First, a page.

In Class A and Class A/B designs, that’s a fixed voltage. Class G mitigates their inefficiency, particularly with Class A/B, by operating with several different rail voltages available. It analyses the signal and switches between the voltages as required to ensure that the appropriate output can be created, using the lowest voltage position it has available to permit that. Lower voltage means reduced wasted current and less wasted power.
Class H takes the same idea as Class G, but rather than having a choice from several specific levels of rail voltage, the system can more or less vary this continuously.
With both Class H and Class G, the underlying principle of operation of the amplifier is pretty much the same as described above.
With Class D the underlying principle is very different. Instead of a continuously varying voltage being increased in power capacity through the system, the incoming signal is turned into pulses. The pulses may be of varying widths depending on the signal at any given point, or at varying densities (that is, the number of equal-width pulses in a given time), depending on the design. The first is called Pulse Width Modulation (PWM), the second Pulse Density Modulation (PDM).
Now it turns out that amplifying simple on and off pulses is a great deal more efficient than continuously varying signals and it’s generally reported that efficiency ranges from at least 50% for low level signals to well above 90% for high level ones.
Conceptually, turning those digital pulses back into analogue high power output at the speaker terminals is fairly straight forward: a low level filter to remove the very high frequencies that constitute the pulse. In actual implementations things tend to be a bit more complicated.
So the advantage of Class D is high efficiency. If your source is digital and can be connected to the power amplifier digitally, then a digital to analogue to digital conversion can be omitted too. PCM can be transcoded to PWM or PDM quite well.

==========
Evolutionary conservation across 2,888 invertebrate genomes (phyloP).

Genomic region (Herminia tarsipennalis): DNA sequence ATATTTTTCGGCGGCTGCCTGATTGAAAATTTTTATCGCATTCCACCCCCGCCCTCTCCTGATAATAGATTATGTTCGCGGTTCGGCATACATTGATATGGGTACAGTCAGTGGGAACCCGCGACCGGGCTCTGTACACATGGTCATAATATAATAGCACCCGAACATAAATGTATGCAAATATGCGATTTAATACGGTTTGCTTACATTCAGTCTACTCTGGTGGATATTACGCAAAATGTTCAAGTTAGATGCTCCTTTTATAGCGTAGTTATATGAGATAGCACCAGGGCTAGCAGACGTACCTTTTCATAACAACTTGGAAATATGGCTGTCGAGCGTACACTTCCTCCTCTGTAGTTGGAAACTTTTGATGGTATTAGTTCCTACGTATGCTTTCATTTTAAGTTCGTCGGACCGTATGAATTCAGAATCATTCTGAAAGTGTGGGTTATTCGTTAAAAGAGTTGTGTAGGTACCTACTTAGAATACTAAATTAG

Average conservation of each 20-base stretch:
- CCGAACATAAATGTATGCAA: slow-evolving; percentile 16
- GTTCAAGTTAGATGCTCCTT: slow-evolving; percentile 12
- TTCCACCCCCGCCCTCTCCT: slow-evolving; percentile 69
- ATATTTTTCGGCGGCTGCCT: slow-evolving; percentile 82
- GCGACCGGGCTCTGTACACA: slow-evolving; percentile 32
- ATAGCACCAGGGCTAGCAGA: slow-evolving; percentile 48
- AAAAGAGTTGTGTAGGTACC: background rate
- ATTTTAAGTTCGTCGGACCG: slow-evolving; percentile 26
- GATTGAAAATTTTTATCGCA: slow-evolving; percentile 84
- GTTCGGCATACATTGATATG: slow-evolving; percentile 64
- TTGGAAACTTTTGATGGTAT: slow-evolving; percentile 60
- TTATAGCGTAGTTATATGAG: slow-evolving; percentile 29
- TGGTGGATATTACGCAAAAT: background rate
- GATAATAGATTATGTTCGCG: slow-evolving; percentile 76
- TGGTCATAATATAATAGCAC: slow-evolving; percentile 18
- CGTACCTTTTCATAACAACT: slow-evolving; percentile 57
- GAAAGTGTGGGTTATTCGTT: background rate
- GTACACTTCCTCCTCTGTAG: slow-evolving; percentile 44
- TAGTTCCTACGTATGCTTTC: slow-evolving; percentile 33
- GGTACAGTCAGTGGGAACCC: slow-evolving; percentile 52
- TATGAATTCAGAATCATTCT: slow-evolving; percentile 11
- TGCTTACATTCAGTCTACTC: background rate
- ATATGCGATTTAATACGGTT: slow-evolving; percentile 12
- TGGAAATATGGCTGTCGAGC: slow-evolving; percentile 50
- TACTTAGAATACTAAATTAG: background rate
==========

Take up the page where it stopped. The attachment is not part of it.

Various wild claims are sometimes made about Class D being audibly better than the alternatives. Sometimes others are made about it being worse. A well designed and made Class D is in practice very little different, but can get by with small heat sinks and is, of course, a good choice in many places where heat dissipation might be a problem.
On the other hand, how well it handles high resolution audio depends upon design choices. Insufficiently high sampling frequencies may result in an inability to reproduce the 40kHz or more that lovers of high resolution audio demand.
Incidentally, if all that sounded very digital – as in ‘Class D’ for digital – that’s because it is. Things are complicated because at various times Class D has been used as a name for switch mode amplifiers, some of which have been rail voltage switching amps, such as Class G above. However the convention these days tends to be to use Class D in the sense described here.
All of these are broad categories and there are plenty of designs around that involve the use of two or more Classes to achieve particular design goals. But they do pretty much cover the great majority of amplifiers one is likely to come across in home entertainment.